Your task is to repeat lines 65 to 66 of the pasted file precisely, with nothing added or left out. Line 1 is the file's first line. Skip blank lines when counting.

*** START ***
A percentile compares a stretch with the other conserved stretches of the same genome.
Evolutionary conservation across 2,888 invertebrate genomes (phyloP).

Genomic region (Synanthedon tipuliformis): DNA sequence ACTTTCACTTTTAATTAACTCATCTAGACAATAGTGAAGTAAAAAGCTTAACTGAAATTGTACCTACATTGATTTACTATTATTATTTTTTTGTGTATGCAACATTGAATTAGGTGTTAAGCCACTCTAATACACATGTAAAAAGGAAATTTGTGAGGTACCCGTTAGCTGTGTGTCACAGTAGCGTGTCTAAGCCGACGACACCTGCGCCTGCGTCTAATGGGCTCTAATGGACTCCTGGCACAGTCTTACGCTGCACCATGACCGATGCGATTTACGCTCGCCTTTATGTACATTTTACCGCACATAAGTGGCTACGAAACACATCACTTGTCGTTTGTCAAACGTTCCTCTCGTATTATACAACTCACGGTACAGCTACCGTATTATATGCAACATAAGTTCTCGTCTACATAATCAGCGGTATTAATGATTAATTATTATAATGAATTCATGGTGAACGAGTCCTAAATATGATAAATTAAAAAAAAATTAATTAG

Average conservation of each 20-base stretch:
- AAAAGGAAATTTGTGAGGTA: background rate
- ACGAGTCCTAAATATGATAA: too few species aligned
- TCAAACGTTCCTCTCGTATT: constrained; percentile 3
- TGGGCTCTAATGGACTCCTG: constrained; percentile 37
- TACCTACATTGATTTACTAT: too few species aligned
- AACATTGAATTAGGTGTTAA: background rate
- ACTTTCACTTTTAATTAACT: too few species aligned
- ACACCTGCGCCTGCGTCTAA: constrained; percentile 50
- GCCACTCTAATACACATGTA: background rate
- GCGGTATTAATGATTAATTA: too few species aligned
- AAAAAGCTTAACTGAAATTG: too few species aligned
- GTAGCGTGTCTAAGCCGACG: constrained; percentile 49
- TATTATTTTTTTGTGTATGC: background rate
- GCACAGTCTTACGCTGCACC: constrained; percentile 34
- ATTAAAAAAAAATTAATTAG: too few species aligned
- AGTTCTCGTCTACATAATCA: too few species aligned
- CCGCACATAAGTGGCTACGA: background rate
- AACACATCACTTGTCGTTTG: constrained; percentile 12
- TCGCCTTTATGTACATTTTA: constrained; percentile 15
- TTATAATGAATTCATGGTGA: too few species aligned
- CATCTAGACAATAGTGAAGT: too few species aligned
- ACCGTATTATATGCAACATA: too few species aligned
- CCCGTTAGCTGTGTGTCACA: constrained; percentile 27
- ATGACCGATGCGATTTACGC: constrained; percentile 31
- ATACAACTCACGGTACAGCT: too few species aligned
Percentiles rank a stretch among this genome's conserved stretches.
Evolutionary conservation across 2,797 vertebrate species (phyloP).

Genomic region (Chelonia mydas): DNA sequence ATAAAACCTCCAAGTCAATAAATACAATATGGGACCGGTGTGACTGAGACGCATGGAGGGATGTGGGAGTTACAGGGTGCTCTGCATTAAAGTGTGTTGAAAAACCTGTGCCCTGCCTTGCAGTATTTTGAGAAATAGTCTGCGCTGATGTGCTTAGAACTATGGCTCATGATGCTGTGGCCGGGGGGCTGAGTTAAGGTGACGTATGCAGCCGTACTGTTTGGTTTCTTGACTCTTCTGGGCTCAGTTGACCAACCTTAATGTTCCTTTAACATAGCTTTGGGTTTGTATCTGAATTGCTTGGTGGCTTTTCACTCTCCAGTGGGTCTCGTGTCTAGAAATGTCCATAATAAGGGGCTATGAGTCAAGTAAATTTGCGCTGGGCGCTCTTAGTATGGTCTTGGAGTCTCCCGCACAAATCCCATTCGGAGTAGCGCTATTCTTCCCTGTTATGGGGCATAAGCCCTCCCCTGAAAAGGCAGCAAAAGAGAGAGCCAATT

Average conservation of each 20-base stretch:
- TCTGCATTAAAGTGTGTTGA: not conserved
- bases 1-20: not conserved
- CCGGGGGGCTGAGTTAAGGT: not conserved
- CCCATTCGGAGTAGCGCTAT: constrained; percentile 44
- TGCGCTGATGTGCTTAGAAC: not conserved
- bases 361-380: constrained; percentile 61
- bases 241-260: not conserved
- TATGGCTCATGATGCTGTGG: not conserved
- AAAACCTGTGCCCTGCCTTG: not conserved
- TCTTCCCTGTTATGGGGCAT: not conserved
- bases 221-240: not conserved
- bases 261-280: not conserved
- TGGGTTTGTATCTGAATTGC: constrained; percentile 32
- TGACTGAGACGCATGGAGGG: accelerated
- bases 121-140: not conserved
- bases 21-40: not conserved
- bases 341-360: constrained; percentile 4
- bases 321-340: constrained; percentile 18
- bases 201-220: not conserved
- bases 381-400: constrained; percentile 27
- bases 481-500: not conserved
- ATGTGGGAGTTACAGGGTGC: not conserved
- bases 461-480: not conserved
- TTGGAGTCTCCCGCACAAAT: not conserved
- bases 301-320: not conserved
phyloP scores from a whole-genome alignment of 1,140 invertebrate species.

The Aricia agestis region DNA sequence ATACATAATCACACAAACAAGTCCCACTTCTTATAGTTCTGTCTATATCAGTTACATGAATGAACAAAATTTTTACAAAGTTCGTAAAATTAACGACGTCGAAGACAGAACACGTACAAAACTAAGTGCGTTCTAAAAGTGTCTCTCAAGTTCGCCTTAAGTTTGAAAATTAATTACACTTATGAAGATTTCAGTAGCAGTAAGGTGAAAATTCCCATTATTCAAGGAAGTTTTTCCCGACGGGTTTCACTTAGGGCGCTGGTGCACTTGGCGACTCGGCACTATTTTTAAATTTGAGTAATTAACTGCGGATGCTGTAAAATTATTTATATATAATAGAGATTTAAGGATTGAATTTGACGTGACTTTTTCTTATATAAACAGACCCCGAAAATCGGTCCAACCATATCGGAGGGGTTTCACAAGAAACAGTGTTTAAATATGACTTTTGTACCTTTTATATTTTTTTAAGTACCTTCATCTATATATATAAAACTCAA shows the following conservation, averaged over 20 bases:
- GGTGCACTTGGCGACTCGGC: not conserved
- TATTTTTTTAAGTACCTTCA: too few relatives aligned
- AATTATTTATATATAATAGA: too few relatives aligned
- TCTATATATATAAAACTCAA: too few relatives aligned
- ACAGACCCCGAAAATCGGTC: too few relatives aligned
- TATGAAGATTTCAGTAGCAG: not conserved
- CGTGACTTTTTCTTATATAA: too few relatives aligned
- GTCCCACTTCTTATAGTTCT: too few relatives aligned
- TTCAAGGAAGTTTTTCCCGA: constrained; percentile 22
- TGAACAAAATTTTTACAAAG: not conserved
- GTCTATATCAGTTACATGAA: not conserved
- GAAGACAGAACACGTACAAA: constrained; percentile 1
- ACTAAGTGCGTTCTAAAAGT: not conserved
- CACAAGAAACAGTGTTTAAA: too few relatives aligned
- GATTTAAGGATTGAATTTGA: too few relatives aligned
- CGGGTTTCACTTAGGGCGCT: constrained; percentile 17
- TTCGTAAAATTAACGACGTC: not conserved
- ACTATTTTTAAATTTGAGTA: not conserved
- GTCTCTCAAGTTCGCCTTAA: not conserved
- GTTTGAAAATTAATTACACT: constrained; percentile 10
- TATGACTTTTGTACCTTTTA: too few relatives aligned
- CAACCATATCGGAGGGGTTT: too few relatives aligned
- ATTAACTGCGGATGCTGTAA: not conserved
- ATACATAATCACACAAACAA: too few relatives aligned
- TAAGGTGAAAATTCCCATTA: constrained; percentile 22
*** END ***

- ACAGACCCCGAAAATCGGTC: too few relatives aligned
- TATGAAGATTTCAGTAGCAG: not conserved